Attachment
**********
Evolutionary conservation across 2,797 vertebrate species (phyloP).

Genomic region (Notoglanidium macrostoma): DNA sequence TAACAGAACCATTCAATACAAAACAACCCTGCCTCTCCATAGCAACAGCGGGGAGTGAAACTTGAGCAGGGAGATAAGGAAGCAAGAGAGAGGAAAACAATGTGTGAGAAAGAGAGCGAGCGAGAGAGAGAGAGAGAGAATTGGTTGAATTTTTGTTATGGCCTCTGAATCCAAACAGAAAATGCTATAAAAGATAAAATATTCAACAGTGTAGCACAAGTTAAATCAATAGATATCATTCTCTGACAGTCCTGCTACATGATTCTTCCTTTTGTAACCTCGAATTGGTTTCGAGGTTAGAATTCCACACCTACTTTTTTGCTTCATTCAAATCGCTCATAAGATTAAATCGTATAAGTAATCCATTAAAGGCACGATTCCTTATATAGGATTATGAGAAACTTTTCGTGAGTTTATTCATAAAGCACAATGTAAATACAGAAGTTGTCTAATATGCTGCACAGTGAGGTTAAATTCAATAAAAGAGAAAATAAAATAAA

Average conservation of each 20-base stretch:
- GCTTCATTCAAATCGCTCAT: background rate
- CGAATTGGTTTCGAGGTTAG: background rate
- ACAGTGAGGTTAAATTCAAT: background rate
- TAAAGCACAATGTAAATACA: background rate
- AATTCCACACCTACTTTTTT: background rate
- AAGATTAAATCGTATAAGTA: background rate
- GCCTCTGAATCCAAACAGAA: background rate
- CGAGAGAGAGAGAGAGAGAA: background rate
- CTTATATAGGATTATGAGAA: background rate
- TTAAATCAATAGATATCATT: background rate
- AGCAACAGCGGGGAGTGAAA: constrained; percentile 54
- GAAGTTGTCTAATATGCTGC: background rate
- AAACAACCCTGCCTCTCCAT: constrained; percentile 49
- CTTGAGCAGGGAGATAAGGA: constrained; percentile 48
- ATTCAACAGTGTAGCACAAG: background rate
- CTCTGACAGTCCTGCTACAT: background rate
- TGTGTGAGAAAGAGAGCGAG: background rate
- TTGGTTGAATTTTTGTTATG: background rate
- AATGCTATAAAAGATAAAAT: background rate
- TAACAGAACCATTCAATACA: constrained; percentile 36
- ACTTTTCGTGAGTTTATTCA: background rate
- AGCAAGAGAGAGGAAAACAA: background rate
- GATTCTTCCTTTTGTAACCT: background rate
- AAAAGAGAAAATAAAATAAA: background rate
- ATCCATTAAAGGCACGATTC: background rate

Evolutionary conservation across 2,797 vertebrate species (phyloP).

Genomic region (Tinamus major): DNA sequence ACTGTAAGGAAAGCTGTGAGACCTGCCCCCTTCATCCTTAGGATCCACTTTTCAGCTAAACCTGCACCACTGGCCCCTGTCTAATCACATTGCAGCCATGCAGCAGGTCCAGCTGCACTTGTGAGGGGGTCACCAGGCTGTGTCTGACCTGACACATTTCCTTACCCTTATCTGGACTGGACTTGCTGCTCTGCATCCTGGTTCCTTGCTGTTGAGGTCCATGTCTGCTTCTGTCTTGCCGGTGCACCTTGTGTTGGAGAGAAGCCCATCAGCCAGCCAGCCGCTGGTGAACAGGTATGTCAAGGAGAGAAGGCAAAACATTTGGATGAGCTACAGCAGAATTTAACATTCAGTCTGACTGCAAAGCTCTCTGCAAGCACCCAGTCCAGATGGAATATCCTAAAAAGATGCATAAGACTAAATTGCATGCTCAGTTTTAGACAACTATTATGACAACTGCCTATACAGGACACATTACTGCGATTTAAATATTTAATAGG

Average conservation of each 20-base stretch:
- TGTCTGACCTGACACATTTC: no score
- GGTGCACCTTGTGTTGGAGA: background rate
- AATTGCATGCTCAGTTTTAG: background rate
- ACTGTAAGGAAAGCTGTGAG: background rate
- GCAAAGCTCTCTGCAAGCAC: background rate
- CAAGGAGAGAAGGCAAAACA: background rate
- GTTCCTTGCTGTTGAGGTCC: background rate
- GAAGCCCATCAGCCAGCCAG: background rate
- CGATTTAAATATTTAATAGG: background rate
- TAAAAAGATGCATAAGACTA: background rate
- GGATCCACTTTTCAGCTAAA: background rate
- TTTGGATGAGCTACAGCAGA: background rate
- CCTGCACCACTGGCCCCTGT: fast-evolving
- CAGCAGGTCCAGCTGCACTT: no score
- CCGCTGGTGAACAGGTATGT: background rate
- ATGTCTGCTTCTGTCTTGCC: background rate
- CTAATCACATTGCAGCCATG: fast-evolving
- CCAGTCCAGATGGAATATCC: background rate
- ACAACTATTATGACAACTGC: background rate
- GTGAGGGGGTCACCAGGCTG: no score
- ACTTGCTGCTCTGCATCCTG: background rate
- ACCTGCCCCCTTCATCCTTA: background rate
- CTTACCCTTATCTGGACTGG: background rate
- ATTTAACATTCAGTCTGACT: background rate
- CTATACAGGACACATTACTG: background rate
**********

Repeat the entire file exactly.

Evolutionary conservation across 2,797 vertebrate species (phyloP).

Genomic region (Notoglanidium macrostoma): DNA sequence TAACAGAACCATTCAATACAAAACAACCCTGCCTCTCCATAGCAACAGCGGGGAGTGAAACTTGAGCAGGGAGATAAGGAAGCAAGAGAGAGGAAAACAATGTGTGAGAAAGAGAGCGAGCGAGAGAGAGAGAGAGAGAATTGGTTGAATTTTTGTTATGGCCTCTGAATCCAAACAGAAAATGCTATAAAAGATAAAATATTCAACAGTGTAGCACAAGTTAAATCAATAGATATCATTCTCTGACAGTCCTGCTACATGATTCTTCCTTTTGTAACCTCGAATTGGTTTCGAGGTTAGAATTCCACACCTACTTTTTTGCTTCATTCAAATCGCTCATAAGATTAAATCGTATAAGTAATCCATTAAAGGCACGATTCCTTATATAGGATTATGAGAAACTTTTCGTGAGTTTATTCATAAAGCACAATGTAAATACAGAAGTTGTCTAATATGCTGCACAGTGAGGTTAAATTCAATAAAAGAGAAAATAAAATAAA

Average conservation of each 20-base stretch:
- GCTTCATTCAAATCGCTCAT: background rate
- CGAATTGGTTTCGAGGTTAG: background rate
- ACAGTGAGGTTAAATTCAAT: background rate
- TAAAGCACAATGTAAATACA: background rate
- AATTCCACACCTACTTTTTT: background rate
- AAGATTAAATCGTATAAGTA: background rate
- GCCTCTGAATCCAAACAGAA: background rate
- CGAGAGAGAGAGAGAGAGAA: background rate
- CTTATATAGGATTATGAGAA: background rate
- TTAAATCAATAGATATCATT: background rate
- AGCAACAGCGGGGAGTGAAA: constrained; percentile 54
- GAAGTTGTCTAATATGCTGC: background rate
- AAACAACCCTGCCTCTCCAT: constrained; percentile 49
- CTTGAGCAGGGAGATAAGGA: constrained; percentile 48
- ATTCAACAGTGTAGCACAAG: background rate
- CTCTGACAGTCCTGCTACAT: background rate
- TGTGTGAGAAAGAGAGCGAG: background rate
- TTGGTTGAATTTTTGTTATG: background rate
- AATGCTATAAAAGATAAAAT: background rate
- TAACAGAACCATTCAATACA: constrained; percentile 36
- ACTTTTCGTGAGTTTATTCA: background rate
- AGCAAGAGAGAGGAAAACAA: background rate
- GATTCTTCCTTTTGTAACCT: background rate
- AAAAGAGAAAATAAAATAAA: background rate
- ATCCATTAAAGGCACGATTC: background rate

Evolutionary conservation across 2,797 vertebrate species (phyloP).

Genomic region (Tinamus major): DNA sequence ACTGTAAGGAAAGCTGTGAGACCTGCCCCCTTCATCCTTAGGATCCACTTTTCAGCTAAACCTGCACCACTGGCCCCTGTCTAATCACATTGCAGCCATGCAGCAGGTCCAGCTGCACTTGTGAGGGGGTCACCAGGCTGTGTCTGACCTGACACATTTCCTTACCCTTATCTGGACTGGACTTGCTGCTCTGCATCCTGGTTCCTTGCTGTTGAGGTCCATGTCTGCTTCTGTCTTGCCGGTGCACCTTGTGTTGGAGAGAAGCCCATCAGCCAGCCAGCCGCTGGTGAACAGGTATGTCAAGGAGAGAAGGCAAAACATTTGGATGAGCTACAGCAGAATTTAACATTCAGTCTGACTGCAAAGCTCTCTGCAAGCACCCAGTCCAGATGGAATATCCTAAAAAGATGCATAAGACTAAATTGCATGCTCAGTTTTAGACAACTATTATGACAACTGCCTATACAGGACACATTACTGCGATTTAAATATTTAATAGG

Average conservation of each 20-base stretch:
- TGTCTGACCTGACACATTTC: no score
- GGTGCACCTTGTGTTGGAGA: background rate
- AATTGCATGCTCAGTTTTAG: background rate
- ACTGTAAGGAAAGCTGTGAG: background rate
- GCAAAGCTCTCTGCAAGCAC: background rate
- CAAGGAGAGAAGGCAAAACA: background rate
- GTTCCTTGCTGTTGAGGTCC: background rate
- GAAGCCCATCAGCCAGCCAG: background rate
- CGATTTAAATATTTAATAGG: background rate
- TAAAAAGATGCATAAGACTA: background rate
- GGATCCACTTTTCAGCTAAA: background rate
- TTTGGATGAGCTACAGCAGA: background rate
- CCTGCACCACTGGCCCCTGT: fast-evolving
- CAGCAGGTCCAGCTGCACTT: no score
- CCGCTGGTGAACAGGTATGT: background rate
- ATGTCTGCTTCTGTCTTGCC: background rate
- CTAATCACATTGCAGCCATG: fast-evolving
- CCAGTCCAGATGGAATATCC: background rate
- ACAACTATTATGACAACTGC: background rate
- GTGAGGGGGTCACCAGGCTG: no score
- ACTTGCTGCTCTGCATCCTG: background rate
- ACCTGCCCCCTTCATCCTTA: background rate
- CTTACCCTTATCTGGACTGG: background rate
- ATTTAACATTCAGTCTGACT: background rate
- CTATACAGGACACATTACTG: background rate